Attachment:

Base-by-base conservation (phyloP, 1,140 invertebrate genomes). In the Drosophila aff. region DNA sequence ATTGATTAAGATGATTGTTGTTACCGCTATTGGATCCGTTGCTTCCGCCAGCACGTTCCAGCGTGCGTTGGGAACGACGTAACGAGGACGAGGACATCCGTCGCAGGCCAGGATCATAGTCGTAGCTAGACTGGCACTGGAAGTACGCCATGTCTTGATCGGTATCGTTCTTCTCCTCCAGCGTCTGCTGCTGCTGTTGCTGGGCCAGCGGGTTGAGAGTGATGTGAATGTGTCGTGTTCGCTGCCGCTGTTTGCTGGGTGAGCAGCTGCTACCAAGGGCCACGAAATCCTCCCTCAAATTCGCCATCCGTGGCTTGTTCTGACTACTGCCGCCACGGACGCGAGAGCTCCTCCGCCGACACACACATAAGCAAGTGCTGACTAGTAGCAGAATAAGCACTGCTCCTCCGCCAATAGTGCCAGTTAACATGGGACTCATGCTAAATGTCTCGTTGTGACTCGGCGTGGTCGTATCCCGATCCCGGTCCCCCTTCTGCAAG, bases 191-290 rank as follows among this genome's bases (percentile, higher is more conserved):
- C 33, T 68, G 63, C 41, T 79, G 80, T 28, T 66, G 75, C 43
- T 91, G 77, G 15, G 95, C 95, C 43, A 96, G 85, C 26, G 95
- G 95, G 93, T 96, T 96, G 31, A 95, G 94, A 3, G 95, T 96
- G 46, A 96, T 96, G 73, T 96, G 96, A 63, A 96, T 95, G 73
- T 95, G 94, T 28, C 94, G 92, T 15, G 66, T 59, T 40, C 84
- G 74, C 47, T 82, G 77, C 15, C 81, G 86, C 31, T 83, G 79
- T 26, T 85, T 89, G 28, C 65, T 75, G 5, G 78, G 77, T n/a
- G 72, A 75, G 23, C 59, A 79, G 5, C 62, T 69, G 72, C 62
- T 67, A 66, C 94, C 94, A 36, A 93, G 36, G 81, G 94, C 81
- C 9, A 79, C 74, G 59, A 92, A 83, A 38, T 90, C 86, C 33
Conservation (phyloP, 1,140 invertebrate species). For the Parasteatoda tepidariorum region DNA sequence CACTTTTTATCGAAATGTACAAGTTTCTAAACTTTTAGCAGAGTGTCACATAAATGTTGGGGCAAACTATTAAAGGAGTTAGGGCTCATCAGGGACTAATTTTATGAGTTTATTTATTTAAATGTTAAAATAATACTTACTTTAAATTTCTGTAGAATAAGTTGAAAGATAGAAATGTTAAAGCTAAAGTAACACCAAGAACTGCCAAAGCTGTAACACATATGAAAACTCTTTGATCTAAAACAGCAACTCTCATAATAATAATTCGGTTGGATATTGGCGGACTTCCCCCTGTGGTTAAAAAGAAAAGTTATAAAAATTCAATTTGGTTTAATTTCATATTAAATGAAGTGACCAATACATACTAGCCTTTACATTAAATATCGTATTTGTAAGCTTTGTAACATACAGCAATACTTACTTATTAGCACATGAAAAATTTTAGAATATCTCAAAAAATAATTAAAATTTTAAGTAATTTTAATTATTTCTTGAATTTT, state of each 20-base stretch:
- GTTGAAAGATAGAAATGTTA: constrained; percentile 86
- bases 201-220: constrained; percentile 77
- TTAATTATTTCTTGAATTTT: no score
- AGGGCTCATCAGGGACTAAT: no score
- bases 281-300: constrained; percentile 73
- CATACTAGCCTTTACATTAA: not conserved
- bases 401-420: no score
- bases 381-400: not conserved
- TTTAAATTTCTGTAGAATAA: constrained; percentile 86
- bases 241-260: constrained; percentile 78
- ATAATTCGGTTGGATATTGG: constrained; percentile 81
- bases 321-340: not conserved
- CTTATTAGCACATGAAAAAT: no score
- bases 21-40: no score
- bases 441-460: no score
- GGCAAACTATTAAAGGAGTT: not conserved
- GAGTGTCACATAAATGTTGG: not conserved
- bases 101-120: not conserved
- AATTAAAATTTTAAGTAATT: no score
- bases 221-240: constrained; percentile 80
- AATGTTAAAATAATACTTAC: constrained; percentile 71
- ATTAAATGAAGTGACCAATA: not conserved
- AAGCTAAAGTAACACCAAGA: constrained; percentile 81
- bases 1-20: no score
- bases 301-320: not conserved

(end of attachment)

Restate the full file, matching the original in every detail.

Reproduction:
Base-by-base conservation (phyloP, 1,140 invertebrate genomes). In the Drosophila aff. region DNA sequence ATTGATTAAGATGATTGTTGTTACCGCTATTGGATCCGTTGCTTCCGCCAGCACGTTCCAGCGTGCGTTGGGAACGACGTAACGAGGACGAGGACATCCGTCGCAGGCCAGGATCATAGTCGTAGCTAGACTGGCACTGGAAGTACGCCATGTCTTGATCGGTATCGTTCTTCTCCTCCAGCGTCTGCTGCTGCTGTTGCTGGGCCAGCGGGTTGAGAGTGATGTGAATGTGTCGTGTTCGCTGCCGCTGTTTGCTGGGTGAGCAGCTGCTACCAAGGGCCACGAAATCCTCCCTCAAATTCGCCATCCGTGGCTTGTTCTGACTACTGCCGCCACGGACGCGAGAGCTCCTCCGCCGACACACACATAAGCAAGTGCTGACTAGTAGCAGAATAAGCACTGCTCCTCCGCCAATAGTGCCAGTTAACATGGGACTCATGCTAAATGTCTCGTTGTGACTCGGCGTGGTCGTATCCCGATCCCGGTCCCCCTTCTGCAAG, bases 191-290 rank as follows among this genome's bases (percentile, higher is more conserved):
- C 33, T 68, G 63, C 41, T 79, G 80, T 28, T 66, G 75, C 43
- T 91, G 77, G 15, G 95, C 95, C 43, A 96, G 85, C 26, G 95
- G 95, G 93, T 96, T 96, G 31, A 95, G 94, A 3, G 95, T 96
- G 46, A 96, T 96, G 73, T 96, G 96, A 63, A 96, T 95, G 73
- T 95, G 94, T 28, C 94, G 92, T 15, G 66, T 59, T 40, C 84
- G 74, C 47, T 82, G 77, C 15, C 81, G 86, C 31, T 83, G 79
- T 26, T 85, T 89, G 28, C 65, T 75, G 5, G 78, G 77, T n/a
- G 72, A 75, G 23, C 59, A 79, G 5, C 62, T 69, G 72, C 62
- T 67, A 66, C 94, C 94, A 36, A 93, G 36, G 81, G 94, C 81
- C 9, A 79, C 74, G 59, A 92, A 83, A 38, T 90, C 86, C 33
Conservation (phyloP, 1,140 invertebrate species). For the Parasteatoda tepidariorum region DNA sequence CACTTTTTATCGAAATGTACAAGTTTCTAAACTTTTAGCAGAGTGTCACATAAATGTTGGGGCAAACTATTAAAGGAGTTAGGGCTCATCAGGGACTAATTTTATGAGTTTATTTATTTAAATGTTAAAATAATACTTACTTTAAATTTCTGTAGAATAAGTTGAAAGATAGAAATGTTAAAGCTAAAGTAACACCAAGAACTGCCAAAGCTGTAACACATATGAAAACTCTTTGATCTAAAACAGCAACTCTCATAATAATAATTCGGTTGGATATTGGCGGACTTCCCCCTGTGGTTAAAAAGAAAAGTTATAAAAATTCAATTTGGTTTAATTTCATATTAAATGAAGTGACCAATACATACTAGCCTTTACATTAAATATCGTATTTGTAAGCTTTGTAACATACAGCAATACTTACTTATTAGCACATGAAAAATTTTAGAATATCTCAAAAAATAATTAAAATTTTAAGTAATTTTAATTATTTCTTGAATTTT, state of each 20-base stretch:
- GTTGAAAGATAGAAATGTTA: constrained; percentile 86
- bases 201-220: constrained; percentile 77
- TTAATTATTTCTTGAATTTT: no score
- AGGGCTCATCAGGGACTAAT: no score
- bases 281-300: constrained; percentile 73
- CATACTAGCCTTTACATTAA: not conserved
- bases 401-420: no score
- bases 381-400: not conserved
- TTTAAATTTCTGTAGAATAA: constrained; percentile 86
- bases 241-260: constrained; percentile 78
- ATAATTCGGTTGGATATTGG: constrained; percentile 81
- bases 321-340: not conserved
- CTTATTAGCACATGAAAAAT: no score
- bases 21-40: no score
- bases 441-460: no score
- GGCAAACTATTAAAGGAGTT: not conserved
- GAGTGTCACATAAATGTTGG: not conserved
- bases 101-120: not conserved
- AATTAAAATTTTAAGTAATT: no score
- bases 221-240: constrained; percentile 80
- AATGTTAAAATAATACTTAC: constrained; percentile 71
- ATTAAATGAAGTGACCAATA: not conserved
- AAGCTAAAGTAACACCAAGA: constrained; percentile 81
- bases 1-20: no score
- bases 301-320: not conserved